The Forum has begun to weave a translocal platform to organize diverse actions against the financial system, advancing towards the economic self-determination of the peoples and the democratization and decolonisation of our societies. As a first step towards the recovery of credit as a common good, we seek a definitive and systematic end to the financing of fossil fuel extractivism. The fossil industry is particularly relevant because of the role it plays not only in climate change, but more fundamentally in the reproduction and expansion of the current destructive economic system. Stopping the financial flows of the fossil industry is both urgent and necessary today. But this should not mean losing sight of the fact that changing extractive resources, areas and technologies is not synonymous with changing the model. Green extractivism is still extractivism. That is why we at the Forum are also fighting to support local livelihood alternatives with the conviction that the transition must not only be orderly, but above all, just, plural, for and from the communities. The real transition will be the economic and ecological transition of our ways of living, built from below, with the strength of our movements.

© Daniel Buergin

  1. A clear rejection of neo-colonial economics and ecology, extractivist capitalism and the financial institutions and policies that have long exploited and controlled our societies, and that today fuel climate, social and environmental catastrophe.
  2. A plural struggle for life, for a habitable planet, for the rights of nature, for the self-determination of peoples, for the defense and protection of the knowledge systems of native, indigenous and tribal peoples, and for the respect of the fundamental rights to water, land and territory. And the common recognition that fighting for the environment implies fighting for the people and vice versa: fighting for the people also means defending the environment. Without ecosystems there are no communities, without communities there will be no ecosystems.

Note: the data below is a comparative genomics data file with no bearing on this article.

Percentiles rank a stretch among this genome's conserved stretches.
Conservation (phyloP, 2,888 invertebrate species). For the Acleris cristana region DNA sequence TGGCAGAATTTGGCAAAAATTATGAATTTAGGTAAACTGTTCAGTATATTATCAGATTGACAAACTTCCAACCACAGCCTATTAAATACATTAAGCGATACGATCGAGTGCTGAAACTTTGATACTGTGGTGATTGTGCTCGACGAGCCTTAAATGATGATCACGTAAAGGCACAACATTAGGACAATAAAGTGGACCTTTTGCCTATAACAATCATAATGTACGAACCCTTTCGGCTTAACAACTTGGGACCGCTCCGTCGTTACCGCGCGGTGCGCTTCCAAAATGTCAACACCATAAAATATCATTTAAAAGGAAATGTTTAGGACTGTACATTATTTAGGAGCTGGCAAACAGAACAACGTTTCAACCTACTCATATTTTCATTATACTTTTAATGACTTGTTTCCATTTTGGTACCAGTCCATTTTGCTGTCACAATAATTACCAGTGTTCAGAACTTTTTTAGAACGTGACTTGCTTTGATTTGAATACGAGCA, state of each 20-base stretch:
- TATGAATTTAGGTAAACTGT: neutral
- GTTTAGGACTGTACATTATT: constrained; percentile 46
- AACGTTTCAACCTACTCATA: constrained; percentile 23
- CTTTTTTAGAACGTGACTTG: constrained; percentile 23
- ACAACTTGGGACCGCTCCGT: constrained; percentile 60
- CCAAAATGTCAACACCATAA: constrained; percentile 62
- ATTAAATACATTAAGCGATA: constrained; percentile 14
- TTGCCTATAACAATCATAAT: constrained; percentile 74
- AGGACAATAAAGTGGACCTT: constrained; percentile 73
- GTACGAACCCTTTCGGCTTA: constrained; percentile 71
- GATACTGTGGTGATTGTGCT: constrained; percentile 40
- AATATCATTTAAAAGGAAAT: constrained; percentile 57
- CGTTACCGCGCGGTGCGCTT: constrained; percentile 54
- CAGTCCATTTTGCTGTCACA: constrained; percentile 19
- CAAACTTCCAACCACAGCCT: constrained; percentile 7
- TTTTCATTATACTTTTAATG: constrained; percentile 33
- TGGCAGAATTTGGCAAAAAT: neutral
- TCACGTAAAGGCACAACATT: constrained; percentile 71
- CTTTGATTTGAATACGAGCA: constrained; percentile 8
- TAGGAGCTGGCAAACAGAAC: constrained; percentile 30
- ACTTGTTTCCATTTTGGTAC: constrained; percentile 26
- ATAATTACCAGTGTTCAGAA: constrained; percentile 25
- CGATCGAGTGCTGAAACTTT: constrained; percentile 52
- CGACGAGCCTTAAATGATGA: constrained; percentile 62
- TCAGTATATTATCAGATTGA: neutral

3. An international, intersectional and intergenerational alliance of community and indigenous leaders in resistance, social and environmental justice activists around the world, organized labor, political leaders, anti-racist diaspora groups and trans-oceanic solidarity networks, and civil society associations and organizations working to pressure financial institutions.
  4. A strategic focus on denouncing and putting pressure on the political structure that sustains this system of exploitation and impunity, made up of private and central banks, risk rating agencies, asset management companies, insurance companies and multilateral governance institutions such as the Bank for International Settlements, the International Monetary Fund, the World Bank and the so-called "development" banks. And a shared diagnosis of the co-responsibility that these actors have in the establishment of discriminatory credit practices and interest rates structurally designed to feed constant growth, the accumulation and concentration of capital, energy extractivism and increasingly unsustainable inequalities.
  5. A multiplicity of tactics including, but not limited to, civil disobedience, direct actions, blocking and sabotage of infrastructure, advocacy, knowledge production and dissemination, public awareness raising, divestment campaigns, media pressure, and the design and promotion of public policies and regulatory mechanisms.
  6. Horizontal, decentralized and autonomous coordination